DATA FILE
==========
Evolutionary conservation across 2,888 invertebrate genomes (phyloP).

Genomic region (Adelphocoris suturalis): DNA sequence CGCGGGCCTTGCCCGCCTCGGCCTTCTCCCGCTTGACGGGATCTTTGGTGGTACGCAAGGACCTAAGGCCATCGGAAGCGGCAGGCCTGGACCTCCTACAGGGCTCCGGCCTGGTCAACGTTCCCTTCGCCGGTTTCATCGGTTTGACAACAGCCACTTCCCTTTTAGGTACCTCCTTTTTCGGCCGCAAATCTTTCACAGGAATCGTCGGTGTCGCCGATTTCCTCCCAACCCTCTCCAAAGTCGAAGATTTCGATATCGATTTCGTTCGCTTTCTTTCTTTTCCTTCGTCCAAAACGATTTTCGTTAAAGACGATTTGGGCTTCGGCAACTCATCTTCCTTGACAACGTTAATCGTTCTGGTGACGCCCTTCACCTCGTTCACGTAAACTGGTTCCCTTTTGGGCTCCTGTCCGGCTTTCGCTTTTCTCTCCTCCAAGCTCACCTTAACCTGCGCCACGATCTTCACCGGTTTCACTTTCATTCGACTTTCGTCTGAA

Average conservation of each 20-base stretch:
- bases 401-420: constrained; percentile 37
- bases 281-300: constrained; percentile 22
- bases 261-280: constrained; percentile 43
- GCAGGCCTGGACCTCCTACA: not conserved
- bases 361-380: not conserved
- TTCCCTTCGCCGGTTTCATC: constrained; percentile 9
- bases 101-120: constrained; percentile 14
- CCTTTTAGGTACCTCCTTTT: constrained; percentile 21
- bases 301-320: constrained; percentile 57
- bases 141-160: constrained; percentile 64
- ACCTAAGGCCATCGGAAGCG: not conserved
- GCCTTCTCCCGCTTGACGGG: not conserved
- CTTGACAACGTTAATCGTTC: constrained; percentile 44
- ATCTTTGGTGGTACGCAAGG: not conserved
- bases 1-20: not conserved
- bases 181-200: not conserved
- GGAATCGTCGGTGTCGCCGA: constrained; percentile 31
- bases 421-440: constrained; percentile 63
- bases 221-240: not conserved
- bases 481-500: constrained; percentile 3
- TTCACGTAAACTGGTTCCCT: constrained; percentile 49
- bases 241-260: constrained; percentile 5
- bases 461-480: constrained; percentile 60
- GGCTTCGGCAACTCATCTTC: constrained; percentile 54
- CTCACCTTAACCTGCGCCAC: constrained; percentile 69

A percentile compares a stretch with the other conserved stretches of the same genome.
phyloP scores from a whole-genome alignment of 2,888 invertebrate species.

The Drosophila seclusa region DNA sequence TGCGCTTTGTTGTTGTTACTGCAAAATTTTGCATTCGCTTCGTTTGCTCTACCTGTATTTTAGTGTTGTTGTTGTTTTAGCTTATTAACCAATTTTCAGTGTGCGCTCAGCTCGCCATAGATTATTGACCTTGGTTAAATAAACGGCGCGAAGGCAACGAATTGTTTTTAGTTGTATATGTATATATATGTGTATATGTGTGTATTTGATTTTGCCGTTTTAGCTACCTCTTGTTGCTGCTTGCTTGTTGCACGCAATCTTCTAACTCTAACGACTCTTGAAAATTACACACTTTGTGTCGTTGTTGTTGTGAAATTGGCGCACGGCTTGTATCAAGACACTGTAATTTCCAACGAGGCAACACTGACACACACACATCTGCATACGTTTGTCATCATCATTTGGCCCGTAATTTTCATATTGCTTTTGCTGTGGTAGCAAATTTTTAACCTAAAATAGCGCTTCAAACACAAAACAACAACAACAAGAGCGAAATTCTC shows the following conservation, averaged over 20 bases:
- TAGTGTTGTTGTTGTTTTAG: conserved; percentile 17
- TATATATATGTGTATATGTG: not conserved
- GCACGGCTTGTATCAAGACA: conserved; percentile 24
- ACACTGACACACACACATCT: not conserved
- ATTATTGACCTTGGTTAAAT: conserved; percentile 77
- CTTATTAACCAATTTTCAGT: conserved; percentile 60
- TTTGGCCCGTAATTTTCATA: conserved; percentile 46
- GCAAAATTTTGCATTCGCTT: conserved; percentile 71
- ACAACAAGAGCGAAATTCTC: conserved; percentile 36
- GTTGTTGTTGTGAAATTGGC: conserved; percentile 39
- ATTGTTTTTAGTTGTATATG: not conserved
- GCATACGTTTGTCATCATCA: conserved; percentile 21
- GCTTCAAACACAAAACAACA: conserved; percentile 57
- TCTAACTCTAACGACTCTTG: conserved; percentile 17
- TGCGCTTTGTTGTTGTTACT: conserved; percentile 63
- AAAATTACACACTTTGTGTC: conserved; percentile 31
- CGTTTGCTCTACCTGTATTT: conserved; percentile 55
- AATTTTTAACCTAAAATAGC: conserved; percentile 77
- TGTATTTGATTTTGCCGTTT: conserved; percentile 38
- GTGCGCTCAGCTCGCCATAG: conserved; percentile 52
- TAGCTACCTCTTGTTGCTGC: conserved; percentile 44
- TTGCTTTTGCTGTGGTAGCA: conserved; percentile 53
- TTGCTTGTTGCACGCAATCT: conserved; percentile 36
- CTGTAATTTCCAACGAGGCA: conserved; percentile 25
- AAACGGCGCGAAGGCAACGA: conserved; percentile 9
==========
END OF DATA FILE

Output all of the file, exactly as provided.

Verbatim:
Evolutionary conservation across 2,888 invertebrate genomes (phyloP).

Genomic region (Adelphocoris suturalis): DNA sequence CGCGGGCCTTGCCCGCCTCGGCCTTCTCCCGCTTGACGGGATCTTTGGTGGTACGCAAGGACCTAAGGCCATCGGAAGCGGCAGGCCTGGACCTCCTACAGGGCTCCGGCCTGGTCAACGTTCCCTTCGCCGGTTTCATCGGTTTGACAACAGCCACTTCCCTTTTAGGTACCTCCTTTTTCGGCCGCAAATCTTTCACAGGAATCGTCGGTGTCGCCGATTTCCTCCCAACCCTCTCCAAAGTCGAAGATTTCGATATCGATTTCGTTCGCTTTCTTTCTTTTCCTTCGTCCAAAACGATTTTCGTTAAAGACGATTTGGGCTTCGGCAACTCATCTTCCTTGACAACGTTAATCGTTCTGGTGACGCCCTTCACCTCGTTCACGTAAACTGGTTCCCTTTTGGGCTCCTGTCCGGCTTTCGCTTTTCTCTCCTCCAAGCTCACCTTAACCTGCGCCACGATCTTCACCGGTTTCACTTTCATTCGACTTTCGTCTGAA

Average conservation of each 20-base stretch:
- bases 401-420: constrained; percentile 37
- bases 281-300: constrained; percentile 22
- bases 261-280: constrained; percentile 43
- GCAGGCCTGGACCTCCTACA: not conserved
- bases 361-380: not conserved
- TTCCCTTCGCCGGTTTCATC: constrained; percentile 9
- bases 101-120: constrained; percentile 14
- CCTTTTAGGTACCTCCTTTT: constrained; percentile 21
- bases 301-320: constrained; percentile 57
- bases 141-160: constrained; percentile 64
- ACCTAAGGCCATCGGAAGCG: not conserved
- GCCTTCTCCCGCTTGACGGG: not conserved
- CTTGACAACGTTAATCGTTC: constrained; percentile 44
- ATCTTTGGTGGTACGCAAGG: not conserved
- bases 1-20: not conserved
- bases 181-200: not conserved
- GGAATCGTCGGTGTCGCCGA: constrained; percentile 31
- bases 421-440: constrained; percentile 63
- bases 221-240: not conserved
- bases 481-500: constrained; percentile 3
- TTCACGTAAACTGGTTCCCT: constrained; percentile 49
- bases 241-260: constrained; percentile 5
- bases 461-480: constrained; percentile 60
- GGCTTCGGCAACTCATCTTC: constrained; percentile 54
- CTCACCTTAACCTGCGCCAC: constrained; percentile 69

A percentile compares a stretch with the other conserved stretches of the same genome.
phyloP scores from a whole-genome alignment of 2,888 invertebrate species.

The Drosophila seclusa region DNA sequence TGCGCTTTGTTGTTGTTACTGCAAAATTTTGCATTCGCTTCGTTTGCTCTACCTGTATTTTAGTGTTGTTGTTGTTTTAGCTTATTAACCAATTTTCAGTGTGCGCTCAGCTCGCCATAGATTATTGACCTTGGTTAAATAAACGGCGCGAAGGCAACGAATTGTTTTTAGTTGTATATGTATATATATGTGTATATGTGTGTATTTGATTTTGCCGTTTTAGCTACCTCTTGTTGCTGCTTGCTTGTTGCACGCAATCTTCTAACTCTAACGACTCTTGAAAATTACACACTTTGTGTCGTTGTTGTTGTGAAATTGGCGCACGGCTTGTATCAAGACACTGTAATTTCCAACGAGGCAACACTGACACACACACATCTGCATACGTTTGTCATCATCATTTGGCCCGTAATTTTCATATTGCTTTTGCTGTGGTAGCAAATTTTTAACCTAAAATAGCGCTTCAAACACAAAACAACAACAACAAGAGCGAAATTCTC shows the following conservation, averaged over 20 bases:
- TAGTGTTGTTGTTGTTTTAG: conserved; percentile 17
- TATATATATGTGTATATGTG: not conserved
- GCACGGCTTGTATCAAGACA: conserved; percentile 24
- ACACTGACACACACACATCT: not conserved
- ATTATTGACCTTGGTTAAAT: conserved; percentile 77
- CTTATTAACCAATTTTCAGT: conserved; percentile 60
- TTTGGCCCGTAATTTTCATA: conserved; percentile 46
- GCAAAATTTTGCATTCGCTT: conserved; percentile 71
- ACAACAAGAGCGAAATTCTC: conserved; percentile 36
- GTTGTTGTTGTGAAATTGGC: conserved; percentile 39
- ATTGTTTTTAGTTGTATATG: not conserved
- GCATACGTTTGTCATCATCA: conserved; percentile 21
- GCTTCAAACACAAAACAACA: conserved; percentile 57
- TCTAACTCTAACGACTCTTG: conserved; percentile 17
- TGCGCTTTGTTGTTGTTACT: conserved; percentile 63
- AAAATTACACACTTTGTGTC: conserved; percentile 31
- CGTTTGCTCTACCTGTATTT: conserved; percentile 55
- AATTTTTAACCTAAAATAGC: conserved; percentile 77
- TGTATTTGATTTTGCCGTTT: conserved; percentile 38
- GTGCGCTCAGCTCGCCATAG: conserved; percentile 52
- TAGCTACCTCTTGTTGCTGC: conserved; percentile 44
- TTGCTTTTGCTGTGGTAGCA: conserved; percentile 53
- TTGCTTGTTGCACGCAATCT: conserved; percentile 36
- CTGTAATTTCCAACGAGGCA: conserved; percentile 25
- AAACGGCGCGAAGGCAACGA: conserved; percentile 9